• Fairyfolk

    Fairyfolk said 7 years ago

    I soooooooooo want to make a quilt!!! But, it's one of those things I have to realize I'll have all the time for one day. I'll bookmark this for that day... might be 20 years from now but here it'll be waiting for me - thanks!! Blessings and magic for sharing.

  • bylynnkrestel

    bylynnkrestel said 7 years ago

    nostalgic and sweet!! i love this how to!! thank you so much!

  • chocolatecreative

    chocolatecreative said 7 years ago

    This are so gorgeous, different and beautiful!!

  • Vanittas

    Vanittas said 7 years ago

    They look so beautiful on the wall! Wonderful project, congrats!

  • teedle

    teedle said 7 years ago

    Mini quilts are most favorite type of quilt!

  • ChristiesStuff

    ChristiesStuff said 7 years ago

    Oooo... mind is buzzing with personalization ideas... I could silhouette each of my grandmas from old photos, add bits that made each one unique- parsnips & tea, 45 records, oak trees & olives... off to collect fabric!

  • funkeyfinds

    funkeyfinds said 7 years ago

    oh wow, so much fun! I have to try one of these out!

  • EverybodyElse

    EverybodyElse said 7 years ago

    They don't remind me of my grandmothers at all, but I still think they're super adorable.

  • CrazyAngelArt

    CrazyAngelArt said 7 years ago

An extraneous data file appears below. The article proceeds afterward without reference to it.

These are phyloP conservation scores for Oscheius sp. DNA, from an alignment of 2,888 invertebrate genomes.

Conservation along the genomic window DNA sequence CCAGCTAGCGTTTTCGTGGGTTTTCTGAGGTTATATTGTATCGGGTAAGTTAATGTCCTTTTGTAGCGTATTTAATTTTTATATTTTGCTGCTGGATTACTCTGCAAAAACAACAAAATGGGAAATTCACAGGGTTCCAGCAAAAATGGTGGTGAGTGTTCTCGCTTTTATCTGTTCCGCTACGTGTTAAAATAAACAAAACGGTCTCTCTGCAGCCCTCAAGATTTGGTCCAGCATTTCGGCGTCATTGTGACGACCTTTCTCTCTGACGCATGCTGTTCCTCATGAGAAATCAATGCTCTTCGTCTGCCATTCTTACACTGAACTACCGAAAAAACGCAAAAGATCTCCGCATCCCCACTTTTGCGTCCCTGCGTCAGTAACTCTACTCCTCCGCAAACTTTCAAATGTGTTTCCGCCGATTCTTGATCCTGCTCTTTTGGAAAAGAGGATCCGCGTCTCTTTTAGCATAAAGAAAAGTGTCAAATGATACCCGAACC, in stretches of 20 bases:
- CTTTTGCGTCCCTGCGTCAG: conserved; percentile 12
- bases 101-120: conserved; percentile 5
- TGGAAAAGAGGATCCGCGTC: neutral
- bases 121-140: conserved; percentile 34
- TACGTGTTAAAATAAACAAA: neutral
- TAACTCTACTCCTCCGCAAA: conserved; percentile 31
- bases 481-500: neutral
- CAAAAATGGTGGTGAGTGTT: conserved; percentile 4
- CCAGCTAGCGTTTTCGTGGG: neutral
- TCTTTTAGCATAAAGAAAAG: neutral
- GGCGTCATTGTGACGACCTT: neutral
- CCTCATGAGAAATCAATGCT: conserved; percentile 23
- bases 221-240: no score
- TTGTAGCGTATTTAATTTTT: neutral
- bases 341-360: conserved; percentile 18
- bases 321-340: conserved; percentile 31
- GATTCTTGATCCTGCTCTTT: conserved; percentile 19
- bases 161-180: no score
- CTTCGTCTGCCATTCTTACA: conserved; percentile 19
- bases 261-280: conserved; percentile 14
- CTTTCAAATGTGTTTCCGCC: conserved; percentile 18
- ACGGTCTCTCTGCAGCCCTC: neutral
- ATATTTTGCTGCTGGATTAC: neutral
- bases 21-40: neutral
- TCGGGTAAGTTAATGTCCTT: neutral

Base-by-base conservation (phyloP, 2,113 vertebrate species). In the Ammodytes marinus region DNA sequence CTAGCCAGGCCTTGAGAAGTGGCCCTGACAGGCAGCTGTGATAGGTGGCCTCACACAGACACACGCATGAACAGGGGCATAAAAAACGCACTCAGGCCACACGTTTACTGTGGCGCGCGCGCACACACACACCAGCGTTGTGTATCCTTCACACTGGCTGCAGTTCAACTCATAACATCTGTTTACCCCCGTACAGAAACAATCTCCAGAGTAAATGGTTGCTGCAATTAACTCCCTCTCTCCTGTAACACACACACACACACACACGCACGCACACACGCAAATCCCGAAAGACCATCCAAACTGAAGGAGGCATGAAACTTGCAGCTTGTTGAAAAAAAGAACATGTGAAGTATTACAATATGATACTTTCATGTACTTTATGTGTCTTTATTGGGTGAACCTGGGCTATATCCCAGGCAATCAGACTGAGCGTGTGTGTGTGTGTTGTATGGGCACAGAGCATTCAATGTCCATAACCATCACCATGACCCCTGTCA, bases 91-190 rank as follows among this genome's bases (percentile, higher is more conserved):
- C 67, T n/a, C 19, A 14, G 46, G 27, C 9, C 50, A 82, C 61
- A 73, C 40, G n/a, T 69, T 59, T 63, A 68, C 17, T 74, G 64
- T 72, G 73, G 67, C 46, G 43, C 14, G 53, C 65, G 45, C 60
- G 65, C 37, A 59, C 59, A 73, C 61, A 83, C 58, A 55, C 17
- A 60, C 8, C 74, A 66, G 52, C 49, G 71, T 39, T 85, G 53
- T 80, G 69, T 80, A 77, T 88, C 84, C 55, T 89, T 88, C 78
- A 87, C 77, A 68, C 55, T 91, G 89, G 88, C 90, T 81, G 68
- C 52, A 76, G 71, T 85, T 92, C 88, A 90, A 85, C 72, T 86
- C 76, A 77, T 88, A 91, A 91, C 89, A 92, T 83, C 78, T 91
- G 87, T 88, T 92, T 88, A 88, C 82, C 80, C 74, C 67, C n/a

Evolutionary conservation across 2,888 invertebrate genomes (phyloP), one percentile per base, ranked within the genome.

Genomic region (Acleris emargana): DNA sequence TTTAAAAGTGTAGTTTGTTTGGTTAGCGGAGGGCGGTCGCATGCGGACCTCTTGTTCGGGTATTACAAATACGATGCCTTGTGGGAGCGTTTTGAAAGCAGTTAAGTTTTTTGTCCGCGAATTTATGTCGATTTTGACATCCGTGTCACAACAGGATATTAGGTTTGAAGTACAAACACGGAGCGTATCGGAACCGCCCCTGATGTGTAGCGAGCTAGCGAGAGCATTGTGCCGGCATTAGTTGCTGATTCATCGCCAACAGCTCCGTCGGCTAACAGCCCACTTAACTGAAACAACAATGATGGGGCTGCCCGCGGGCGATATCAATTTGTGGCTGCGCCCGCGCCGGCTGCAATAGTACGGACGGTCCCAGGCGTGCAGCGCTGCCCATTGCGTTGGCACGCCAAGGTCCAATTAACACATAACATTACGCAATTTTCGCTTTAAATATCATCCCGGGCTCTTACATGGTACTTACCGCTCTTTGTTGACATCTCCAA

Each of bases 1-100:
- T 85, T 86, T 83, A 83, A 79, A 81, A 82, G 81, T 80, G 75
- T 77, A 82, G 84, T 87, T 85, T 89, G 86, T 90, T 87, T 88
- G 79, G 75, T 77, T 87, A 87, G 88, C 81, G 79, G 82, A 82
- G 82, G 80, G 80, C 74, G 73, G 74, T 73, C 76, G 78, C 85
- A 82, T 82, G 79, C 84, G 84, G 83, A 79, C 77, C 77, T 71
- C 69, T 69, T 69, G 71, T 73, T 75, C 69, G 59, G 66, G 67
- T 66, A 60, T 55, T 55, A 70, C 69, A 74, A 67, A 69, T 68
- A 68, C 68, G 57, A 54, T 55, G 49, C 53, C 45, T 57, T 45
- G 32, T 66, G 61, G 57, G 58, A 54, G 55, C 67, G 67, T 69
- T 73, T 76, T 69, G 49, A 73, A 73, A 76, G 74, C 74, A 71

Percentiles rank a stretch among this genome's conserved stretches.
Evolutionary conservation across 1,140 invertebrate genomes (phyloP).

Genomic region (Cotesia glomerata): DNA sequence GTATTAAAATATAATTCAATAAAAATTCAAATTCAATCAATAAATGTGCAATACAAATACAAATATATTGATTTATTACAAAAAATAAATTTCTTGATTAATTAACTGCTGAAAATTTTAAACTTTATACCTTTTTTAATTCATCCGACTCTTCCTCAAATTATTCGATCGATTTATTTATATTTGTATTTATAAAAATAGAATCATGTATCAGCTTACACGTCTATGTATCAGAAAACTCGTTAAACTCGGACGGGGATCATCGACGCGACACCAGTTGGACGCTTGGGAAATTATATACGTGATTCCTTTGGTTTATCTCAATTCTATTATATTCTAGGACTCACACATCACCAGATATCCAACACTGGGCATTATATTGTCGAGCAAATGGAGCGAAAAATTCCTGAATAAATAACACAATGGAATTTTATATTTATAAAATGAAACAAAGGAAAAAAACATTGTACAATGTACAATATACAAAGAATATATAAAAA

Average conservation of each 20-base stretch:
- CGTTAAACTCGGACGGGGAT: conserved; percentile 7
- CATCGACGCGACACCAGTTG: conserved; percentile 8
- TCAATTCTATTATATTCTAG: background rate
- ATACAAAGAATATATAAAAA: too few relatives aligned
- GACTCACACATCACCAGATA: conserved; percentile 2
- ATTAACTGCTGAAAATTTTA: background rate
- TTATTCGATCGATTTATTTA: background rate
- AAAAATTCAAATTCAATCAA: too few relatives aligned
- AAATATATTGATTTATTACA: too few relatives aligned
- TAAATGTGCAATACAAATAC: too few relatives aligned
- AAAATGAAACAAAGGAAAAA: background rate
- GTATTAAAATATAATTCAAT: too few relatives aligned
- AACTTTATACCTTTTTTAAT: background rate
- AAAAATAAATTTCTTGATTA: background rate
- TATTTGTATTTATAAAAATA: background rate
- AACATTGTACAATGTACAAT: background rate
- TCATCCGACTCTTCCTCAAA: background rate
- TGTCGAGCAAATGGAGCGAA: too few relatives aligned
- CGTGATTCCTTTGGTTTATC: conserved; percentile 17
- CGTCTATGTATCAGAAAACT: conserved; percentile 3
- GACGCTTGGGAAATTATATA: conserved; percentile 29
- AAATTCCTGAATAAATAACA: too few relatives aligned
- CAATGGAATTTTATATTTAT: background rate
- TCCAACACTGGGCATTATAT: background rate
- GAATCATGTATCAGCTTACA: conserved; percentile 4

Quilting is a craft I've never had the gift for... but have always admired those who do. My mother-in-law made beautiful quilts during her lifetime...every new baby born received one of her mini quilts...Our son (27) and daughter (17) still have theirs. They are wonderful reminders of the amazing woman that was their grandma.

  • poplovedesigns

    poplovedesigns said 7 years ago

    Love this! <3 Andrea

  • EnchantedAcresDesign

    EnchantedAcresDesign said 7 years ago

    I love these, thanks for the tutorial! So cute:)

  • rarebeasts

    rarebeasts said 7 years ago

    This is cool, I'm going to try it out. Thanks for teaching us.

  • mialareine

    mialareine said 7 years ago

    Such a cute idea! I want to make one for my sister...we used to pretend we were grandmothers when we were kids. Strange I know!

  • mysweetstitch

    mysweetstitch said 7 years ago

    Oh love it, they are so cute! What a great way to use up all those scraps too!

  • littleloveblue

    littleloveblue said 7 years ago

    i love this!

  • inaluxe

    inaluxe said 7 years ago

    Awesome post - just reminded me how much I miss my sewing machine and that I would really like to make a quilt ASAP! :)

  • Parachute425

    Parachute425 said 7 years ago

    I have a 100 year old quilt on the bed in my guest room. I'm so glad people have the patience for this - I sure don't. Beautiful quilt selections.

  • connectthedotscrafts

    connectthedotscrafts said 7 years ago

    I have this book, and absolutely love all of the ideas and inspiration inside!

  • WoolnFelt

    WoolnFelt said 7 years ago

    I say it all the time and never get around to it but this one I reeeeeeeeally want to try

  • Pamelaquilts

    Pamelaquilts said 7 years ago